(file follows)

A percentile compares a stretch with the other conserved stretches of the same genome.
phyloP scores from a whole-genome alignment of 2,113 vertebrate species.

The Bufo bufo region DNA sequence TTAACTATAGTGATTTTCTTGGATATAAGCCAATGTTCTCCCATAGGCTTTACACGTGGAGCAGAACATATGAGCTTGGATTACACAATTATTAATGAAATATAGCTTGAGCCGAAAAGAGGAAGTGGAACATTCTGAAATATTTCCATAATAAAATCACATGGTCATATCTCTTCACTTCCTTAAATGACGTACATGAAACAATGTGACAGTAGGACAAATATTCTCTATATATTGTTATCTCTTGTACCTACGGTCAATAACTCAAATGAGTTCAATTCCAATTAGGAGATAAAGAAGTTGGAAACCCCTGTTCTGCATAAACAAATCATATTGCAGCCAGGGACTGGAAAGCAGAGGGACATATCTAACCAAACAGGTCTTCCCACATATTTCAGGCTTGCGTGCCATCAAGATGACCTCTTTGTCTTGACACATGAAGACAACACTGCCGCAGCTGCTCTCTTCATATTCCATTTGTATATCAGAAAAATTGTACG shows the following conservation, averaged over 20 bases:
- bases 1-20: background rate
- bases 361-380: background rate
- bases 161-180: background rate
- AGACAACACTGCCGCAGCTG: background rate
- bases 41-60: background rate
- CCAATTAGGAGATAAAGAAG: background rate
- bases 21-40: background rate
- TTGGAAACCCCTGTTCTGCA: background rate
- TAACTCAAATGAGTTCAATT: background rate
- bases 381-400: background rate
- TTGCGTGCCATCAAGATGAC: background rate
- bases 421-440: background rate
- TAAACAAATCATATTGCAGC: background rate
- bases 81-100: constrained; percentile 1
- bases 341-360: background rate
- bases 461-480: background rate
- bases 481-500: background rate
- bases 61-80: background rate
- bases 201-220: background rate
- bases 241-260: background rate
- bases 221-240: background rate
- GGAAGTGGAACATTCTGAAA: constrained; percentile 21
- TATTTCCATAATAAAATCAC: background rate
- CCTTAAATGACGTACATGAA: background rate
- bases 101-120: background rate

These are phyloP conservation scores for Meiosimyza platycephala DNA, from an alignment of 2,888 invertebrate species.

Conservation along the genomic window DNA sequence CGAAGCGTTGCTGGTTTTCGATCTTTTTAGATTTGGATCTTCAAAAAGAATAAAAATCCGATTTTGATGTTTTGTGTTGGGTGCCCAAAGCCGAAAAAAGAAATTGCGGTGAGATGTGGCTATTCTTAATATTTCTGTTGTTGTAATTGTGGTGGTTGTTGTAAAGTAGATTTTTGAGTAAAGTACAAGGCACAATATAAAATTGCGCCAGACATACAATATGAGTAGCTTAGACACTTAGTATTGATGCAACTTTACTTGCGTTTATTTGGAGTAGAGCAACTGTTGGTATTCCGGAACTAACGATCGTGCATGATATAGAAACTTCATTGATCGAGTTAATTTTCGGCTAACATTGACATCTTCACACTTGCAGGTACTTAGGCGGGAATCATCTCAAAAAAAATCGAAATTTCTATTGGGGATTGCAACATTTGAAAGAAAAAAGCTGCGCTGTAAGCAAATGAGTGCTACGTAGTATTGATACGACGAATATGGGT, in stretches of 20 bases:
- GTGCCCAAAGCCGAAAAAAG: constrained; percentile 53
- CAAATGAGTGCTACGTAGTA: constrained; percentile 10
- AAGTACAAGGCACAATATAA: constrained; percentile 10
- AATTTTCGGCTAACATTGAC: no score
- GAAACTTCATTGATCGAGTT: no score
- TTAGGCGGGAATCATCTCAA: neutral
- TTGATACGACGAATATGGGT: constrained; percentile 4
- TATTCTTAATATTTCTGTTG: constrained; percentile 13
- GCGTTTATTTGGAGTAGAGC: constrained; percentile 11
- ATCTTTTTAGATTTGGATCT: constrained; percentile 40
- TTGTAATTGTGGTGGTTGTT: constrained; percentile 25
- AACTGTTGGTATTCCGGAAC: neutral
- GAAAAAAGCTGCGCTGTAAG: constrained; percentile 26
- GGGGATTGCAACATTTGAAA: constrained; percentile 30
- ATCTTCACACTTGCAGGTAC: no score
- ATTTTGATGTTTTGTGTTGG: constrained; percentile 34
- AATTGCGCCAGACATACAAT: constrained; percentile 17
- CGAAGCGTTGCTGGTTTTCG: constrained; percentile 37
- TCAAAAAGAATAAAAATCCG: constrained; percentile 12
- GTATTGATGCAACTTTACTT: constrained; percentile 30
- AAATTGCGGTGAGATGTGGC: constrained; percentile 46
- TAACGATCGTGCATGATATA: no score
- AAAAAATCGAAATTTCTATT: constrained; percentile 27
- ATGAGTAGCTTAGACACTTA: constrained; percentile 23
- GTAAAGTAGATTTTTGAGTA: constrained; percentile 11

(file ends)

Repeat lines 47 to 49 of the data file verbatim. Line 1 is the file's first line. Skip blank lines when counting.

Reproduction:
- AATTGCGCCAGACATACAAT: constrained; percentile 17
- CGAAGCGTTGCTGGTTTTCG: constrained; percentile 37
- TCAAAAAGAATAAAAATCCG: constrained; percentile 12